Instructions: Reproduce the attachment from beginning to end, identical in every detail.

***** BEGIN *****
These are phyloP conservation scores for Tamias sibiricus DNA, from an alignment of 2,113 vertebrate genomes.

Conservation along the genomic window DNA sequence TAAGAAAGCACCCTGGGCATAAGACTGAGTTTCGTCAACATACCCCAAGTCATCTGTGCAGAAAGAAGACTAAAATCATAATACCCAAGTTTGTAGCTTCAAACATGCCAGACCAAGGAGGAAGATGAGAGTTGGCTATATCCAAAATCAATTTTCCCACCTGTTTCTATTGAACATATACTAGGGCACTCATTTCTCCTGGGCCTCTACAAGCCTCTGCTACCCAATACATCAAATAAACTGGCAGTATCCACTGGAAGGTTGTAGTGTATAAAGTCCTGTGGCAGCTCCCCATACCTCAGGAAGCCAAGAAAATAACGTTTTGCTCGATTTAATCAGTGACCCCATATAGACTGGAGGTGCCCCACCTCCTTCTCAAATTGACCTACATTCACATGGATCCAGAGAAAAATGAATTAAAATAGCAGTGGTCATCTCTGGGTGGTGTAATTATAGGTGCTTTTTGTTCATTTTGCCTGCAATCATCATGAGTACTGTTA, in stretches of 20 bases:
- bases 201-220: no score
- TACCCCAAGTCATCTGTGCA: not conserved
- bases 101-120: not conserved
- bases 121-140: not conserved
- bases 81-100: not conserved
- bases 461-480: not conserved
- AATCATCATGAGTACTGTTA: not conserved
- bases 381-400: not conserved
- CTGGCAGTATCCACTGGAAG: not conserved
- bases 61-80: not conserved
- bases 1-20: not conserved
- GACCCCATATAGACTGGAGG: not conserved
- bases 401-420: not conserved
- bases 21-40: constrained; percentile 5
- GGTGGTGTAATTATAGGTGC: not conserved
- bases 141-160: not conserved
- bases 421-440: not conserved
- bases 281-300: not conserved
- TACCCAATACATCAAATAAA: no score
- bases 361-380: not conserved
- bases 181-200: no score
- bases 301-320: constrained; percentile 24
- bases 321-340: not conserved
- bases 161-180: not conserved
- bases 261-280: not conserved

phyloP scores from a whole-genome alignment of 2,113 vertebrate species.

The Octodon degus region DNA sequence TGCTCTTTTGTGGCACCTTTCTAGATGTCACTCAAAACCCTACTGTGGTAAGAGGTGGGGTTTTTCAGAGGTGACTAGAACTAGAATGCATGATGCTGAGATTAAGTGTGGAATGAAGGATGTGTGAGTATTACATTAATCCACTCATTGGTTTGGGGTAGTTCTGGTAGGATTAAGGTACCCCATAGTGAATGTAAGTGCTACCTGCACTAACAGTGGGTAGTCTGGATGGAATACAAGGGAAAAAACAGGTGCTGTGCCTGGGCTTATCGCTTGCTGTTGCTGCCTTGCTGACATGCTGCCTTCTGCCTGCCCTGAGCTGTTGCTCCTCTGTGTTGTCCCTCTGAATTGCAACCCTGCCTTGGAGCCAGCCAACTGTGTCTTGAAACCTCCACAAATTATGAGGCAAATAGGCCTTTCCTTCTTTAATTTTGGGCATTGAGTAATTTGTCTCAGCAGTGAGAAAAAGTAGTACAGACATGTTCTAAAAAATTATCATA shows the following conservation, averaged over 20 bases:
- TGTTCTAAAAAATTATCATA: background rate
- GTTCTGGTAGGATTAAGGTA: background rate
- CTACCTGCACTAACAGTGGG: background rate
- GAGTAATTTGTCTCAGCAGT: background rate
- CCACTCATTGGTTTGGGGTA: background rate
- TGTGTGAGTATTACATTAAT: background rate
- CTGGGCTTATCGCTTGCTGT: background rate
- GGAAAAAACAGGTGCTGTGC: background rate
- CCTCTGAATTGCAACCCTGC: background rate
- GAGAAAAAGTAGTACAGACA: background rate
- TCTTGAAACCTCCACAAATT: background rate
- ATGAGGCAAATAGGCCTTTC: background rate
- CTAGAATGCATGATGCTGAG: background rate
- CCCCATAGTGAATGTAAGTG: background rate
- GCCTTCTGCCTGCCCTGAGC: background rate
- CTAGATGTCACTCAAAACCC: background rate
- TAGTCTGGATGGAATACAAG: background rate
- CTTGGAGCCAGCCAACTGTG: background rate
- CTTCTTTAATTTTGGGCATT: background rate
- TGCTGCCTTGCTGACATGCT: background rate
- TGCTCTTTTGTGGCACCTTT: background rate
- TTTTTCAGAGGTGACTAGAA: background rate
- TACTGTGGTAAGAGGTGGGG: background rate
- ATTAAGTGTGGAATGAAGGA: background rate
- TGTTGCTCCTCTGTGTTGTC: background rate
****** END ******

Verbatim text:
These are phyloP conservation scores for Tamias sibiricus DNA, from an alignment of 2,113 vertebrate genomes.

Conservation along the genomic window DNA sequence TAAGAAAGCACCCTGGGCATAAGACTGAGTTTCGTCAACATACCCCAAGTCATCTGTGCAGAAAGAAGACTAAAATCATAATACCCAAGTTTGTAGCTTCAAACATGCCAGACCAAGGAGGAAGATGAGAGTTGGCTATATCCAAAATCAATTTTCCCACCTGTTTCTATTGAACATATACTAGGGCACTCATTTCTCCTGGGCCTCTACAAGCCTCTGCTACCCAATACATCAAATAAACTGGCAGTATCCACTGGAAGGTTGTAGTGTATAAAGTCCTGTGGCAGCTCCCCATACCTCAGGAAGCCAAGAAAATAACGTTTTGCTCGATTTAATCAGTGACCCCATATAGACTGGAGGTGCCCCACCTCCTTCTCAAATTGACCTACATTCACATGGATCCAGAGAAAAATGAATTAAAATAGCAGTGGTCATCTCTGGGTGGTGTAATTATAGGTGCTTTTTGTTCATTTTGCCTGCAATCATCATGAGTACTGTTA, in stretches of 20 bases:
- bases 201-220: no score
- TACCCCAAGTCATCTGTGCA: not conserved
- bases 101-120: not conserved
- bases 121-140: not conserved
- bases 81-100: not conserved
- bases 461-480: not conserved
- AATCATCATGAGTACTGTTA: not conserved
- bases 381-400: not conserved
- CTGGCAGTATCCACTGGAAG: not conserved
- bases 61-80: not conserved
- bases 1-20: not conserved
- GACCCCATATAGACTGGAGG: not conserved
- bases 401-420: not conserved
- bases 21-40: constrained; percentile 5
- GGTGGTGTAATTATAGGTGC: not conserved
- bases 141-160: not conserved
- bases 421-440: not conserved
- bases 281-300: not conserved
- TACCCAATACATCAAATAAA: no score
- bases 361-380: not conserved
- bases 181-200: no score
- bases 301-320: constrained; percentile 24
- bases 321-340: not conserved
- bases 161-180: not conserved
- bases 261-280: not conserved

phyloP scores from a whole-genome alignment of 2,113 vertebrate species.

The Octodon degus region DNA sequence TGCTCTTTTGTGGCACCTTTCTAGATGTCACTCAAAACCCTACTGTGGTAAGAGGTGGGGTTTTTCAGAGGTGACTAGAACTAGAATGCATGATGCTGAGATTAAGTGTGGAATGAAGGATGTGTGAGTATTACATTAATCCACTCATTGGTTTGGGGTAGTTCTGGTAGGATTAAGGTACCCCATAGTGAATGTAAGTGCTACCTGCACTAACAGTGGGTAGTCTGGATGGAATACAAGGGAAAAAACAGGTGCTGTGCCTGGGCTTATCGCTTGCTGTTGCTGCCTTGCTGACATGCTGCCTTCTGCCTGCCCTGAGCTGTTGCTCCTCTGTGTTGTCCCTCTGAATTGCAACCCTGCCTTGGAGCCAGCCAACTGTGTCTTGAAACCTCCACAAATTATGAGGCAAATAGGCCTTTCCTTCTTTAATTTTGGGCATTGAGTAATTTGTCTCAGCAGTGAGAAAAAGTAGTACAGACATGTTCTAAAAAATTATCATA shows the following conservation, averaged over 20 bases:
- TGTTCTAAAAAATTATCATA: background rate
- GTTCTGGTAGGATTAAGGTA: background rate
- CTACCTGCACTAACAGTGGG: background rate
- GAGTAATTTGTCTCAGCAGT: background rate
- CCACTCATTGGTTTGGGGTA: background rate
- TGTGTGAGTATTACATTAAT: background rate
- CTGGGCTTATCGCTTGCTGT: background rate
- GGAAAAAACAGGTGCTGTGC: background rate
- CCTCTGAATTGCAACCCTGC: background rate
- GAGAAAAAGTAGTACAGACA: background rate
- TCTTGAAACCTCCACAAATT: background rate
- ATGAGGCAAATAGGCCTTTC: background rate
- CTAGAATGCATGATGCTGAG: background rate
- CCCCATAGTGAATGTAAGTG: background rate
- GCCTTCTGCCTGCCCTGAGC: background rate
- CTAGATGTCACTCAAAACCC: background rate
- TAGTCTGGATGGAATACAAG: background rate
- CTTGGAGCCAGCCAACTGTG: background rate
- CTTCTTTAATTTTGGGCATT: background rate
- TGCTGCCTTGCTGACATGCT: background rate
- TGCTCTTTTGTGGCACCTTT: background rate
- TTTTTCAGAGGTGACTAGAA: background rate
- TACTGTGGTAAGAGGTGGGG: background rate
- ATTAAGTGTGGAATGAAGGA: background rate
- TGTTGCTCCTCTGTGTTGTC: background rate